232 CONFLICT OF INTEREST failure of institutions to adopt and implement the policies, which may then stimulate corrective action. This chapter discusses ways in which these diverse supporting organiza- tions can cooperate with and influence the academic and other institutions that have the primary responsibility for dealing with conflicts of interest in medical research, education, and practice. The chapter begins by consider- ing some of the productive forms that support and cooperation can take. The discussion emphasizes the roles of collaboration, consensus building, and incentives in making conflict of interest policies more effective and compliance with them less burdensome. It also recognizes that policies need to be backed by enforcement and sanctions. The chapter concludes with two recommendations that supplement the mostly mission-specific recom- mendations of earlier chapters. The first calls on supporting organizations to develop incentives for medical institutions to become more accountable for preventing, identifying, and managing conflicts of interest. The second calls for more research to provide a stronger evidence base for evaluating and improving conflict of interest policies. HOW SUPPORTING ORGANIZATIONS CAN INFLUENCE MEDICAL INSTITUTIONS Consensus Building and Collaboration Consensus building and collaboration can operate within the institu- tions that are the focus of this report. Such efforts seek to engage those affected by policies in the process of developing them to improve the poli- cies (e.g., by identifying and understanding obstacles to the success of the policies) and to win acceptance or buy in by those affected. Supporting organizations may likewise be more successful if they engage research, educational, and other institutions in the process of designing incentives and setting standards and if they give those institutions some discretion on how to reach specific performance goals. The leaders of those institutions are often in the best position to identify barriers to accountability (including burdensome or confusing administrative procedures) and to suggest ways to overcome those barriers. They are also well situated to identify and reduce the unintended negative consequences of proposed policies or procedures. Some lessons for collaborative efforts that can be made to improve conflict of interest policies and practices are suggested by quality improve- ment initiatives within health care organizations. The typical quality im- provement program in health care actively engages frontline caregivers and managers in an interdisciplinary process of identifying and analyzing problems in the quality of care, devising preventive or corrective interven- tions, monitoring outcomes, and modifying interventions on the basis of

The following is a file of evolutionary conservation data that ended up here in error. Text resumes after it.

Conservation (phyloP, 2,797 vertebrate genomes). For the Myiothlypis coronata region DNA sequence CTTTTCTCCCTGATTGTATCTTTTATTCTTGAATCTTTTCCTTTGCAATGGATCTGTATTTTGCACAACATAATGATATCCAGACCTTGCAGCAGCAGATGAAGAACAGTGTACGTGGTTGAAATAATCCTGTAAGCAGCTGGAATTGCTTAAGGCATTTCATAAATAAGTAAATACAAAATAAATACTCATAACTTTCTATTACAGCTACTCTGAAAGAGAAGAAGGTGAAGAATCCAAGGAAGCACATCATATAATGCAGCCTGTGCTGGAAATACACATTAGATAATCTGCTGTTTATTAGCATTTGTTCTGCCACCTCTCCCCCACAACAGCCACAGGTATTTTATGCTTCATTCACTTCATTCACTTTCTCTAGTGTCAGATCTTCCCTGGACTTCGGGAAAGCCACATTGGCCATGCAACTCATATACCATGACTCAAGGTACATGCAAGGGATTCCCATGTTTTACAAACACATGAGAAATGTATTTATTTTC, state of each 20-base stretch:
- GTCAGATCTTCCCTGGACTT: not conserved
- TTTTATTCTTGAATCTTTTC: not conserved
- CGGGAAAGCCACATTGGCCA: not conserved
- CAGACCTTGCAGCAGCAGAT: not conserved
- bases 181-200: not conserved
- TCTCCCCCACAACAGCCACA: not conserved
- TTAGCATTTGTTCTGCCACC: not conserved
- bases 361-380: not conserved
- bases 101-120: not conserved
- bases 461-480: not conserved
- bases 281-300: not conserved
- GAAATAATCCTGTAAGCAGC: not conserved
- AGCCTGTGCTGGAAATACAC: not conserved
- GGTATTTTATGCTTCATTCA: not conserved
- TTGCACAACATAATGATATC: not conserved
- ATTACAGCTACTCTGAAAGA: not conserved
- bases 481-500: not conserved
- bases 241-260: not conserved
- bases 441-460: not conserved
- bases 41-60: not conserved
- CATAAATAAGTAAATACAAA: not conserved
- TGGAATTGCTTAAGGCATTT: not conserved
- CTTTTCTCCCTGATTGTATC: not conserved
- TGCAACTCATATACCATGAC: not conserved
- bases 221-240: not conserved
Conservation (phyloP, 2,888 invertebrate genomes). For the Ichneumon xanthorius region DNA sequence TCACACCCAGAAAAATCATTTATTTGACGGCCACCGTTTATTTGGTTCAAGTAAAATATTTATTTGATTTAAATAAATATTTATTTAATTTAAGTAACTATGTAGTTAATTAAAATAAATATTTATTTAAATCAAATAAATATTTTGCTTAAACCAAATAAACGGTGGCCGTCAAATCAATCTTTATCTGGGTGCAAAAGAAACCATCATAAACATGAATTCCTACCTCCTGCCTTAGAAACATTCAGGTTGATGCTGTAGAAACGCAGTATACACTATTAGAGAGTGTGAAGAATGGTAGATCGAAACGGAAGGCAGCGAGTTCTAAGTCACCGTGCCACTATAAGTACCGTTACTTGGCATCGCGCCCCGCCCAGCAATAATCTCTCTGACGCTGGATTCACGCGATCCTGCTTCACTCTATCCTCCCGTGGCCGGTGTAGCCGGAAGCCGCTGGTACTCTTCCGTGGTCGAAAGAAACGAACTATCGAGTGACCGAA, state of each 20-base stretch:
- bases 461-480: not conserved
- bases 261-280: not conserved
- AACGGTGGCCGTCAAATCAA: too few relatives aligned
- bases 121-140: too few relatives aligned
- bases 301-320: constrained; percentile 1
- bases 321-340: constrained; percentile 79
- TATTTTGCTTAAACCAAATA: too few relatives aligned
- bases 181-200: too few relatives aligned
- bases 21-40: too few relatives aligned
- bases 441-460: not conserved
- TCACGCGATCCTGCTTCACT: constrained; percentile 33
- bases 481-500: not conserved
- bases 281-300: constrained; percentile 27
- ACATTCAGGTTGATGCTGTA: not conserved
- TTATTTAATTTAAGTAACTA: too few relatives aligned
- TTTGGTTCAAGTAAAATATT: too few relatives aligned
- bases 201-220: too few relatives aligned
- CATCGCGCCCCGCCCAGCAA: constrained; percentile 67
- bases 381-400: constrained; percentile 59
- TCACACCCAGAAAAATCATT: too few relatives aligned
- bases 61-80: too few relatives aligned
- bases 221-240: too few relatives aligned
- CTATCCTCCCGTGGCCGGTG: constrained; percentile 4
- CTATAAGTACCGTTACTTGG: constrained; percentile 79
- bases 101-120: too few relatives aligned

ROLE OF SUPPORTING ORGANIZATIONS 233 the observed outcomes (Berwick, 1998). In this approach, the gathering and monitoring of outcomes data are crucial to identifying and reducing inappropriate variations in outcomes. In some cases, cross-institutional collaborations have helped institutions develop effective quality improve- ment programs. Some programs use transparencyâthe public reporting of organizational performance in relation to benchmarksâas a means of en- hancing accountability and promoting competition to improve the quality of care. Accreditation agencies and voluntary groups have also encouraged this quality improvement process, and some universities have applied qual- ity improvement models to university administration. The University of Wisconsin, for example, has an office of quality improvement that supports process improvement activities in administrative as well as academic areas, and its website showcases examples of activities that are potentially relevant for conflict of interest programs (University of Wisconsin, 2008). There are, of course, significant differences between quality improve- ment procedures and conflict of interest policies. Nonetheless, the mecha- nisms of collaboration, consensus building, and outcome measurement can usefully guide the relationships between outside supporting organiza- tions and institutions directly involved in medical research, education, and practice. Some supporting organizations have been able to promote a consensus on important and often contentious aspects of conflict of interest policies. As described in earlier chapters, AAMC convened a broad group of af- fected parties that made recommendations about financial ties with indus- try in medical education (AAMC, 2008c). The parties included academic medical centers, teaching hospitals, industry, professional organizations, government agencies, and consumer groups. AAMC and the Association of American Universities convened another consensus development process to develop recommendations for improving the adoption and implementation of conflict of interest policies in human subjects research (AAMC-AAU, 2008). Over time, these and other initiatives have forged agreement on goals and recommendations regarding a number of controversial issues. Such collaborative consensus-building activities can address the practical concerns of individuals and institutions affected and make recommenda- tions more credible and acceptable. Incentives Supporting organizations can devise incentives for institutions to adopt and implement conflict of interest policies. An example of an incentive for change in institutional policies and practices is the policy of the National Li- brary of Medicine mentioned in Chapter 3. It will not cite or index articles from certain types of company-sponsored journal supplements unless they